“Trap music is the hood symphony.” -Sonny Digital
In a digital climate where thinkpieces about trap seem to spill from keyboards like cascades of word vomit, no writer has been able to succinctly capture the power of Atlanta’s homegrown genre like Sonny Digital. On Saturday evening, the production prodigy joined fellow beatmakers Zaytoven and Metro Boomin at Red Bull Music Academy Festival’s Beatmaker Roundtable, and over the course of two hours, a conversation about the creative process, Gucci Mane’s oft inscrutable rhymes, and Atlanta’s hip-hop haven unfolded. Red Bull’s roundtable carved a space for the three men of the moment to dish about their place in hip-hop’s most contested genre, something that has rarely been afforded to them as its progenitors and practitioners.
During the roundtable, the artists spoke about trap in stark contrast to the doomsday language employed by so many gatekeepers. “Trap music to me is hustling music,” Zaytoven said. “It’s motivational,” added 22-year-old Metro Boomin. For the Atlanta-born rhythm to be portrayed in such benign, almost aspirational terms, we writers must be getting something wrong.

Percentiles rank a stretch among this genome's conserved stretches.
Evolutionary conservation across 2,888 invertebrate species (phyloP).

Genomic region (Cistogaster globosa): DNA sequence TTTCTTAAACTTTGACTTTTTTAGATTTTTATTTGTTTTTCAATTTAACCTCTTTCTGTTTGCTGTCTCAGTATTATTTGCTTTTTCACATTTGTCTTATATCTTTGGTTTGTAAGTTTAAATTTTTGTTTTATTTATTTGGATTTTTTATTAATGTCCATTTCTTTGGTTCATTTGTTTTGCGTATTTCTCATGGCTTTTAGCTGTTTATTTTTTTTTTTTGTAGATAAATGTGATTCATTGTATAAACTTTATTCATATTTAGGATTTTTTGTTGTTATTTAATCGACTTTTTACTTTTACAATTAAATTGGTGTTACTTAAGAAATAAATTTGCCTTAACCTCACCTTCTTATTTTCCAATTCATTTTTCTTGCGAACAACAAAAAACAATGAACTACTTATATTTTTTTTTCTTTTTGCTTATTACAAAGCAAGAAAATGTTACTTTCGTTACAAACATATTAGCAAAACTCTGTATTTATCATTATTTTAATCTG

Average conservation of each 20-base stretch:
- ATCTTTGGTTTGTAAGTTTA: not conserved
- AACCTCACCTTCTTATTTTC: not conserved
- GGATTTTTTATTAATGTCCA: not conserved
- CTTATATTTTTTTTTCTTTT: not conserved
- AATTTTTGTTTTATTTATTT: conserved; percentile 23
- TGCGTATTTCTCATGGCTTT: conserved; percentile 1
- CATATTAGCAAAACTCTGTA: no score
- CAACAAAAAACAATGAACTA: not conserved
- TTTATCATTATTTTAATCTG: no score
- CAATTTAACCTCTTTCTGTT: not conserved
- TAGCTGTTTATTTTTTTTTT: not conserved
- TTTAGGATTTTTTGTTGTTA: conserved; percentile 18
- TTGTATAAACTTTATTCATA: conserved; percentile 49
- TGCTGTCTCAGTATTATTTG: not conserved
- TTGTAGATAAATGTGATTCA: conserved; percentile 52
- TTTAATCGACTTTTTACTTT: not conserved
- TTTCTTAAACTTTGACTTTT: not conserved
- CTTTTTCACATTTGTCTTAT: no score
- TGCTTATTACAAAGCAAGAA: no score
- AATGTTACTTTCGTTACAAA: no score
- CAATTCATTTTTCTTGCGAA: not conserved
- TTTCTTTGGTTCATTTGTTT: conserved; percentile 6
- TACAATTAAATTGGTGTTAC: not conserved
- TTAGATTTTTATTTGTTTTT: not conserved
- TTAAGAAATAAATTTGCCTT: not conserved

Sure, there’s a case to make for interrogating the way trap has been divorced from its original context, becoming the fodder of neon-clad EDM bros. There’s something to be said for the way it mistakenly became an umbrella term used to make sense of a burgeoning movement, “an unnecessary, insecure and ahistorical crossing of wires,” in the words of writer David Drake. But one thing stands out above all else, at least in terms of the way the genre’s forefathers see it: the global rise of trap might not actually be so bad.
There’s a wide gulf between the valleys of appropriation and appreciation.
A sentiment that echoed throughout the conversation is that none of these producers ever thought people would actually listen to the beats they made. Zaytoven observes, “That’s big for trap music to me, because we never thought people would listen to it like that. We making hits for the guys around the neighborhood and it turned into such a big thing.”
That’s not just the obligatory modesty expected of most creative geniuses; it’s just real life for people like Zaytoven, who was a church man and barbershop employee before he engineered Gucci Mane’s first mixtapes and Top 40 hits for Usher. Same goes for Metro Boomin, who says he used stalk other producers on Twitter and email them beats he made on FruityLoops in high school.
No, Zaytoven thinks trap music’s global expansion is “real progression.” Arguably, the archetype of that growth is Steve Lean, the Barcelona-based hitmaker who shapes the sound of Spanish hypebeast parade PXXR GVNG. The controversial crew’s street videos have millions of hits on YouTube, and their filthy, warped perreo futurism has garnered them a massive following in Spain.